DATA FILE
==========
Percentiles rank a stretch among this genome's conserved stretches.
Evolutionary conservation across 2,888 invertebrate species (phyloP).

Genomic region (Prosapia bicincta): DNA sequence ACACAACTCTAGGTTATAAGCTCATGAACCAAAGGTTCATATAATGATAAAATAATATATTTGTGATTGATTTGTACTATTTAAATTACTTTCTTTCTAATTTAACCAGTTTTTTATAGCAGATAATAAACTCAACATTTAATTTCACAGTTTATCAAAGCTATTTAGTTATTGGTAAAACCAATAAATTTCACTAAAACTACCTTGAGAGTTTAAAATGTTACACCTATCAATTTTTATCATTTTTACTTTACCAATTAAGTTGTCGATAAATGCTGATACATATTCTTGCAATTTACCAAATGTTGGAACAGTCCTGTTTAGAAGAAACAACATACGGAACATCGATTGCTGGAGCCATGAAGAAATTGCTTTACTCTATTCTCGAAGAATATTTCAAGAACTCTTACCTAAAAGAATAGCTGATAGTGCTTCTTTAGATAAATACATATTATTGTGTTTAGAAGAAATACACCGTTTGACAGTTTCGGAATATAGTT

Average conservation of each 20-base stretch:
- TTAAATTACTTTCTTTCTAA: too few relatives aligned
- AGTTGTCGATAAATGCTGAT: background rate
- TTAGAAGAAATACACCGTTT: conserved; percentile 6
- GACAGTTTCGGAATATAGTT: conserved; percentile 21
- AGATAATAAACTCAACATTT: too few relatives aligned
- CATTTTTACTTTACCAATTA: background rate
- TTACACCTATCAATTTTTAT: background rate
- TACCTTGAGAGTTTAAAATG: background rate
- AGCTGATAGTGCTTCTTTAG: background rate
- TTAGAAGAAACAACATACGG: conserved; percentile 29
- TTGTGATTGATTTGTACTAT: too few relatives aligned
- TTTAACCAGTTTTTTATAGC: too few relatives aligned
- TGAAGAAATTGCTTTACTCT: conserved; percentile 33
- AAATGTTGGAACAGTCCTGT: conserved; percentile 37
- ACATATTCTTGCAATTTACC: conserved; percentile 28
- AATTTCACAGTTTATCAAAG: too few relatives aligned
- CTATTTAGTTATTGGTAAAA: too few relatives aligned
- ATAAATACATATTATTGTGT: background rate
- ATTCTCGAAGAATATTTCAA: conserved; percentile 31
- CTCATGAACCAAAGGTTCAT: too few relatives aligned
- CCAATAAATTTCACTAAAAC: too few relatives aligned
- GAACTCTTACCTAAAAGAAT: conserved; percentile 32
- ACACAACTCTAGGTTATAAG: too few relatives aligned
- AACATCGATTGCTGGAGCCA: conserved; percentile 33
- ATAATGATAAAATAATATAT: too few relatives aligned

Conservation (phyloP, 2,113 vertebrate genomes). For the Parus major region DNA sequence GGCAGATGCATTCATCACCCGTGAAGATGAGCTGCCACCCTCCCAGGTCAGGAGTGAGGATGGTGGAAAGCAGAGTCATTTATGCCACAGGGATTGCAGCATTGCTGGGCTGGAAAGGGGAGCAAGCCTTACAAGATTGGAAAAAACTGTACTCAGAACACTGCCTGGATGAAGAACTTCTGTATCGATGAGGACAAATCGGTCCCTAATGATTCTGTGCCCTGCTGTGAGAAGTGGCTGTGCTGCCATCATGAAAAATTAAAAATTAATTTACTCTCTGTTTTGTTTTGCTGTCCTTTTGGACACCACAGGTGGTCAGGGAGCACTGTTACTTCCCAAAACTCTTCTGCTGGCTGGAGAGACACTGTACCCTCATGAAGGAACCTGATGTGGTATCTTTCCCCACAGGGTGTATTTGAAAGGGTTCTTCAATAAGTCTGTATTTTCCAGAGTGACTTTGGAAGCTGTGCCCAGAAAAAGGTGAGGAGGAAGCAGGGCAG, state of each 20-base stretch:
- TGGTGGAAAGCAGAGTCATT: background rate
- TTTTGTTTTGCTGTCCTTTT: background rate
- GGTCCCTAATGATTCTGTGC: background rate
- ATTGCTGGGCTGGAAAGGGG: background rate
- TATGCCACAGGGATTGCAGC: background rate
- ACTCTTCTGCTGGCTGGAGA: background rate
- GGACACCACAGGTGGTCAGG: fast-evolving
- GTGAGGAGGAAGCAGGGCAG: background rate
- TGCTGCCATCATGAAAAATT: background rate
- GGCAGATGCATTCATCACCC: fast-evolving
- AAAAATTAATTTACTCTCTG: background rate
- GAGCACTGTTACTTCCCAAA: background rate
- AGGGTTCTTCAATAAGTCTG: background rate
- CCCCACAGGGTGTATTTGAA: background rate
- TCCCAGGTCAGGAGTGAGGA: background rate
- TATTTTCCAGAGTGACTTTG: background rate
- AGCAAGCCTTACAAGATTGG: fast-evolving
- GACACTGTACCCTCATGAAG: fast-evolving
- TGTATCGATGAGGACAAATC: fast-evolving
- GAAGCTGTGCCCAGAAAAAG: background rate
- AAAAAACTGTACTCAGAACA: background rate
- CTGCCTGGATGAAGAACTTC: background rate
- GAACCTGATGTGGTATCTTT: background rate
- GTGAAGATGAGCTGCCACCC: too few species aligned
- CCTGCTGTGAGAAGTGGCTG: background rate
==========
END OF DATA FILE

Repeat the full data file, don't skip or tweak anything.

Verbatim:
Percentiles rank a stretch among this genome's conserved stretches.
Evolutionary conservation across 2,888 invertebrate species (phyloP).

Genomic region (Prosapia bicincta): DNA sequence ACACAACTCTAGGTTATAAGCTCATGAACCAAAGGTTCATATAATGATAAAATAATATATTTGTGATTGATTTGTACTATTTAAATTACTTTCTTTCTAATTTAACCAGTTTTTTATAGCAGATAATAAACTCAACATTTAATTTCACAGTTTATCAAAGCTATTTAGTTATTGGTAAAACCAATAAATTTCACTAAAACTACCTTGAGAGTTTAAAATGTTACACCTATCAATTTTTATCATTTTTACTTTACCAATTAAGTTGTCGATAAATGCTGATACATATTCTTGCAATTTACCAAATGTTGGAACAGTCCTGTTTAGAAGAAACAACATACGGAACATCGATTGCTGGAGCCATGAAGAAATTGCTTTACTCTATTCTCGAAGAATATTTCAAGAACTCTTACCTAAAAGAATAGCTGATAGTGCTTCTTTAGATAAATACATATTATTGTGTTTAGAAGAAATACACCGTTTGACAGTTTCGGAATATAGTT

Average conservation of each 20-base stretch:
- TTAAATTACTTTCTTTCTAA: too few relatives aligned
- AGTTGTCGATAAATGCTGAT: background rate
- TTAGAAGAAATACACCGTTT: conserved; percentile 6
- GACAGTTTCGGAATATAGTT: conserved; percentile 21
- AGATAATAAACTCAACATTT: too few relatives aligned
- CATTTTTACTTTACCAATTA: background rate
- TTACACCTATCAATTTTTAT: background rate
- TACCTTGAGAGTTTAAAATG: background rate
- AGCTGATAGTGCTTCTTTAG: background rate
- TTAGAAGAAACAACATACGG: conserved; percentile 29
- TTGTGATTGATTTGTACTAT: too few relatives aligned
- TTTAACCAGTTTTTTATAGC: too few relatives aligned
- TGAAGAAATTGCTTTACTCT: conserved; percentile 33
- AAATGTTGGAACAGTCCTGT: conserved; percentile 37
- ACATATTCTTGCAATTTACC: conserved; percentile 28
- AATTTCACAGTTTATCAAAG: too few relatives aligned
- CTATTTAGTTATTGGTAAAA: too few relatives aligned
- ATAAATACATATTATTGTGT: background rate
- ATTCTCGAAGAATATTTCAA: conserved; percentile 31
- CTCATGAACCAAAGGTTCAT: too few relatives aligned
- CCAATAAATTTCACTAAAAC: too few relatives aligned
- GAACTCTTACCTAAAAGAAT: conserved; percentile 32
- ACACAACTCTAGGTTATAAG: too few relatives aligned
- AACATCGATTGCTGGAGCCA: conserved; percentile 33
- ATAATGATAAAATAATATAT: too few relatives aligned

Conservation (phyloP, 2,113 vertebrate genomes). For the Parus major region DNA sequence GGCAGATGCATTCATCACCCGTGAAGATGAGCTGCCACCCTCCCAGGTCAGGAGTGAGGATGGTGGAAAGCAGAGTCATTTATGCCACAGGGATTGCAGCATTGCTGGGCTGGAAAGGGGAGCAAGCCTTACAAGATTGGAAAAAACTGTACTCAGAACACTGCCTGGATGAAGAACTTCTGTATCGATGAGGACAAATCGGTCCCTAATGATTCTGTGCCCTGCTGTGAGAAGTGGCTGTGCTGCCATCATGAAAAATTAAAAATTAATTTACTCTCTGTTTTGTTTTGCTGTCCTTTTGGACACCACAGGTGGTCAGGGAGCACTGTTACTTCCCAAAACTCTTCTGCTGGCTGGAGAGACACTGTACCCTCATGAAGGAACCTGATGTGGTATCTTTCCCCACAGGGTGTATTTGAAAGGGTTCTTCAATAAGTCTGTATTTTCCAGAGTGACTTTGGAAGCTGTGCCCAGAAAAAGGTGAGGAGGAAGCAGGGCAG, state of each 20-base stretch:
- TGGTGGAAAGCAGAGTCATT: background rate
- TTTTGTTTTGCTGTCCTTTT: background rate
- GGTCCCTAATGATTCTGTGC: background rate
- ATTGCTGGGCTGGAAAGGGG: background rate
- TATGCCACAGGGATTGCAGC: background rate
- ACTCTTCTGCTGGCTGGAGA: background rate
- GGACACCACAGGTGGTCAGG: fast-evolving
- GTGAGGAGGAAGCAGGGCAG: background rate
- TGCTGCCATCATGAAAAATT: background rate
- GGCAGATGCATTCATCACCC: fast-evolving
- AAAAATTAATTTACTCTCTG: background rate
- GAGCACTGTTACTTCCCAAA: background rate
- AGGGTTCTTCAATAAGTCTG: background rate
- CCCCACAGGGTGTATTTGAA: background rate
- TCCCAGGTCAGGAGTGAGGA: background rate
- TATTTTCCAGAGTGACTTTG: background rate
- AGCAAGCCTTACAAGATTGG: fast-evolving
- GACACTGTACCCTCATGAAG: fast-evolving
- TGTATCGATGAGGACAAATC: fast-evolving
- GAAGCTGTGCCCAGAAAAAG: background rate
- AAAAAACTGTACTCAGAACA: background rate
- CTGCCTGGATGAAGAACTTC: background rate
- GAACCTGATGTGGTATCTTT: background rate
- GTGAAGATGAGCTGCCACCC: too few species aligned
- CCTGCTGTGAGAAGTGGCTG: background rate